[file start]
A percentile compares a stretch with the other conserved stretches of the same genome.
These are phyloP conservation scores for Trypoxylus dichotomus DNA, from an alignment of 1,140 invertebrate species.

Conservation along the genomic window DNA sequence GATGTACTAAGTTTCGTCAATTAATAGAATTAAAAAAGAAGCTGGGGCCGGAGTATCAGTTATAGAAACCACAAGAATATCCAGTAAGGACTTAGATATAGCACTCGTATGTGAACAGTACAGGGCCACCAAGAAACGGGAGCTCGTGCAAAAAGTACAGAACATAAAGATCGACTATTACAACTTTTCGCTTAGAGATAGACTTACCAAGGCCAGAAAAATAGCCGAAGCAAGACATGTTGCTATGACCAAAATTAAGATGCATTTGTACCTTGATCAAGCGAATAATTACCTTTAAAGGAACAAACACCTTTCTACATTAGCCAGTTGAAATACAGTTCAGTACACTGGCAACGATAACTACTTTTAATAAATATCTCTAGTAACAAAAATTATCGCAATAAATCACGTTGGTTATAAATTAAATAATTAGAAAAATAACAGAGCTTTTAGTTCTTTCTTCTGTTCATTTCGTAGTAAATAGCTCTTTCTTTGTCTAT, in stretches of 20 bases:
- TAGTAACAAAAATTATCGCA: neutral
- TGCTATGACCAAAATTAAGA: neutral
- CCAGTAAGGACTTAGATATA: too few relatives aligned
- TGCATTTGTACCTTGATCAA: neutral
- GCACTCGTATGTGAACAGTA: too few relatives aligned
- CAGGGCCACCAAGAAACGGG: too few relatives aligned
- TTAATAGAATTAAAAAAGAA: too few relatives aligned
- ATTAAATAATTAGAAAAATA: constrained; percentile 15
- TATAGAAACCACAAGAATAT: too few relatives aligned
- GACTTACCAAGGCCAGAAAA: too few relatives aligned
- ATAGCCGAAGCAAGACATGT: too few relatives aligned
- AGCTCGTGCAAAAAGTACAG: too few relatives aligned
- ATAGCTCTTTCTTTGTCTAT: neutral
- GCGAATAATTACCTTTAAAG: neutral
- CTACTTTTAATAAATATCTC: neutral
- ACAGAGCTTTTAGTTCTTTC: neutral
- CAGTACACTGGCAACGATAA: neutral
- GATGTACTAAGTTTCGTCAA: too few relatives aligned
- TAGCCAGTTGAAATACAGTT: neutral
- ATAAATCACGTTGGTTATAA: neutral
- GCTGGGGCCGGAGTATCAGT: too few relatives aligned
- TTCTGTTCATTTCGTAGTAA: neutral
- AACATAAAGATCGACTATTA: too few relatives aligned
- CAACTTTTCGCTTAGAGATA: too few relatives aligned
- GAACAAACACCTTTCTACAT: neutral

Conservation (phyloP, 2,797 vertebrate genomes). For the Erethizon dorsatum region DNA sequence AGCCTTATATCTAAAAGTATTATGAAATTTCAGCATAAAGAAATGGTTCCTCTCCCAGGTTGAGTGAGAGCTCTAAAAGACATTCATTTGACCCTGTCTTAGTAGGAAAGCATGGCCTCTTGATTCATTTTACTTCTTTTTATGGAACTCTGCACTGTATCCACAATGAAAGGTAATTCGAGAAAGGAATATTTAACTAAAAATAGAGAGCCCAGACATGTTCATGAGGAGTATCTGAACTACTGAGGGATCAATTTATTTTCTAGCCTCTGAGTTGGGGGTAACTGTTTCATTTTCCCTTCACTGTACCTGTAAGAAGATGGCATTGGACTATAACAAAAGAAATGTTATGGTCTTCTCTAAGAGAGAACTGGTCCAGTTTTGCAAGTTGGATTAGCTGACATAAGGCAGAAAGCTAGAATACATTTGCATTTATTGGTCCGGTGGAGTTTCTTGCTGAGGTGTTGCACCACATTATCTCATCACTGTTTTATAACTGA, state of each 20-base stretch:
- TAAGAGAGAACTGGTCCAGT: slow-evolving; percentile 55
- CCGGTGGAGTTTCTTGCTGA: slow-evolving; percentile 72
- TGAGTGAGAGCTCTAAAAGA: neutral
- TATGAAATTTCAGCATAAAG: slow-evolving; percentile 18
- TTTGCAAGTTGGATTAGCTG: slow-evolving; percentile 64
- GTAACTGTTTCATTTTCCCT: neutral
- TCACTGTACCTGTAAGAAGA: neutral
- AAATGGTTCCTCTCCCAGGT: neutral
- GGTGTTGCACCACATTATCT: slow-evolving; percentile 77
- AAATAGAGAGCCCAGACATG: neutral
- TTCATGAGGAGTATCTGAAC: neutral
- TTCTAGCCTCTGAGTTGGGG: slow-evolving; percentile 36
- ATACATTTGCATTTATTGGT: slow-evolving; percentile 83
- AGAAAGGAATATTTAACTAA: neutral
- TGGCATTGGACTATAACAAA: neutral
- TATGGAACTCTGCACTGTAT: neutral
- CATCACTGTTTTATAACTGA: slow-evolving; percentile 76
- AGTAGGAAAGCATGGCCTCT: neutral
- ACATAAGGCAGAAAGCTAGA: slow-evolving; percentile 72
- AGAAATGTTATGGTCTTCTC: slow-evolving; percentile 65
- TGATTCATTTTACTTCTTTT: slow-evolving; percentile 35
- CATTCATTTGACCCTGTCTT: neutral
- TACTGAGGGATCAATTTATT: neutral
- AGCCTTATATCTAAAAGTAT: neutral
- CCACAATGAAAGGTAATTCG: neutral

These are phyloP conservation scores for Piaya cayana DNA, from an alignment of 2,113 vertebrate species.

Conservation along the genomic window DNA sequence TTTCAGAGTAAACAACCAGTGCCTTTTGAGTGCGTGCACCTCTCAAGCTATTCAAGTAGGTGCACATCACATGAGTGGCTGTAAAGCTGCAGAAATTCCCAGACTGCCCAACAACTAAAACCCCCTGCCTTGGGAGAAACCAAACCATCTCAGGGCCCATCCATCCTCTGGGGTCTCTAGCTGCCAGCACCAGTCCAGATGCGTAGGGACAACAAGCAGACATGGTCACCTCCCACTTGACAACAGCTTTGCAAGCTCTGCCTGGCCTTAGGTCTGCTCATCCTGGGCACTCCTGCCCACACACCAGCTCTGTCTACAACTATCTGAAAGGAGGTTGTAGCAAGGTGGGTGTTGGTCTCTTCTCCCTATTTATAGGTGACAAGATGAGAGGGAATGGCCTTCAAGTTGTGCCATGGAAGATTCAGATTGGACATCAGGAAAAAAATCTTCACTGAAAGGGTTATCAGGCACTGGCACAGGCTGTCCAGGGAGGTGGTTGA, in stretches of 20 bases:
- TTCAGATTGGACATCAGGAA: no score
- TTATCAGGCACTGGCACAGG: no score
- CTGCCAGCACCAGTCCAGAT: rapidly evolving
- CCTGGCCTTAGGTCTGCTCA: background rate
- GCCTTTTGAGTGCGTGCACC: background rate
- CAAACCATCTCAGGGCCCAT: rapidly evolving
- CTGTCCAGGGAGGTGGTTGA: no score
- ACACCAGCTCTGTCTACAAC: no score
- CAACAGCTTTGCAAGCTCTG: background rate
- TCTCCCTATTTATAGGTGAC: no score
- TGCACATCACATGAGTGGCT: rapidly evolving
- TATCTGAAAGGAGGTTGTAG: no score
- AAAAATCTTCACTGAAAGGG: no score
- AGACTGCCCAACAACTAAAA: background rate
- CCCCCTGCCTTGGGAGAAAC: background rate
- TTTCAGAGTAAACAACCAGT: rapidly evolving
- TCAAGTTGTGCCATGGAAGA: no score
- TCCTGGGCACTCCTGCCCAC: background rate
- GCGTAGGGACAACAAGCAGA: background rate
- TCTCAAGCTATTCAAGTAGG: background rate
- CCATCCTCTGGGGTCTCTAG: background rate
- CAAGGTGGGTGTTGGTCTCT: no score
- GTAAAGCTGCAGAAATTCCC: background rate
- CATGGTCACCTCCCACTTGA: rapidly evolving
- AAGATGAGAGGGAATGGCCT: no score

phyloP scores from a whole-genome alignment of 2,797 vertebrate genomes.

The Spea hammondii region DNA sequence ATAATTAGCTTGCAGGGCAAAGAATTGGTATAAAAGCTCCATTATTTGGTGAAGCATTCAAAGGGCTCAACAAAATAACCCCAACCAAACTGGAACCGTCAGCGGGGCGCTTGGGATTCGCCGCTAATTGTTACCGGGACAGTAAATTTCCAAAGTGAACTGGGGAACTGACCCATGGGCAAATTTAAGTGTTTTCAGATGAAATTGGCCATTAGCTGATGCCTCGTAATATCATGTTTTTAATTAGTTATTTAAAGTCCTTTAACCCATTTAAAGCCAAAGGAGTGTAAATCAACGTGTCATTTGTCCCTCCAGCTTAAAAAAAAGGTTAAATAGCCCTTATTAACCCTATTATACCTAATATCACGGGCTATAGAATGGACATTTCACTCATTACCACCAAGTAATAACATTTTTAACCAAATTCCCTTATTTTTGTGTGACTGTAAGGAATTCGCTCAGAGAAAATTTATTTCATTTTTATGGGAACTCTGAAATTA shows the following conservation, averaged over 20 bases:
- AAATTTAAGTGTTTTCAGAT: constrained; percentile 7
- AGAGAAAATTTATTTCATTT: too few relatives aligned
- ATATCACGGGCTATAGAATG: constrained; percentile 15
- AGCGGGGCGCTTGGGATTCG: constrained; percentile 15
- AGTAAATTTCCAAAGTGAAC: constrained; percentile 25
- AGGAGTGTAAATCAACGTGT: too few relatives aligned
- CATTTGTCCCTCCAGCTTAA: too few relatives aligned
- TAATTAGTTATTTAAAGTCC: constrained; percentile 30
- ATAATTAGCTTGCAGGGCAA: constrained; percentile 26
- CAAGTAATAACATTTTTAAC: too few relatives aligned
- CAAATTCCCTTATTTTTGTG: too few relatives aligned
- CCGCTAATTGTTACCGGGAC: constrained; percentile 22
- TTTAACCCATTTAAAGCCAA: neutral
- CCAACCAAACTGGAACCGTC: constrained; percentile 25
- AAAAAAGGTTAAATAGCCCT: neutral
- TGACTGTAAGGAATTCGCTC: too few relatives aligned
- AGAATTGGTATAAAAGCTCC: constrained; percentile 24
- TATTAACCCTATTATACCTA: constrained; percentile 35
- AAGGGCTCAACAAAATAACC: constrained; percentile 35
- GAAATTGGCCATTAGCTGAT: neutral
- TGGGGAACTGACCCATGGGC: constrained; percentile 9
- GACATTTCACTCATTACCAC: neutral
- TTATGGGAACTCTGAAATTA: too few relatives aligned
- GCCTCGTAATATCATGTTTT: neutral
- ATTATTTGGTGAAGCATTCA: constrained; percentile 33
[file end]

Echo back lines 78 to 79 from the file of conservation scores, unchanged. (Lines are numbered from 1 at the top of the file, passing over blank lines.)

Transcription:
- CAAGGTGGGTGTTGGTCTCT: no score
- GTAAAGCTGCAGAAATTCCC: background rate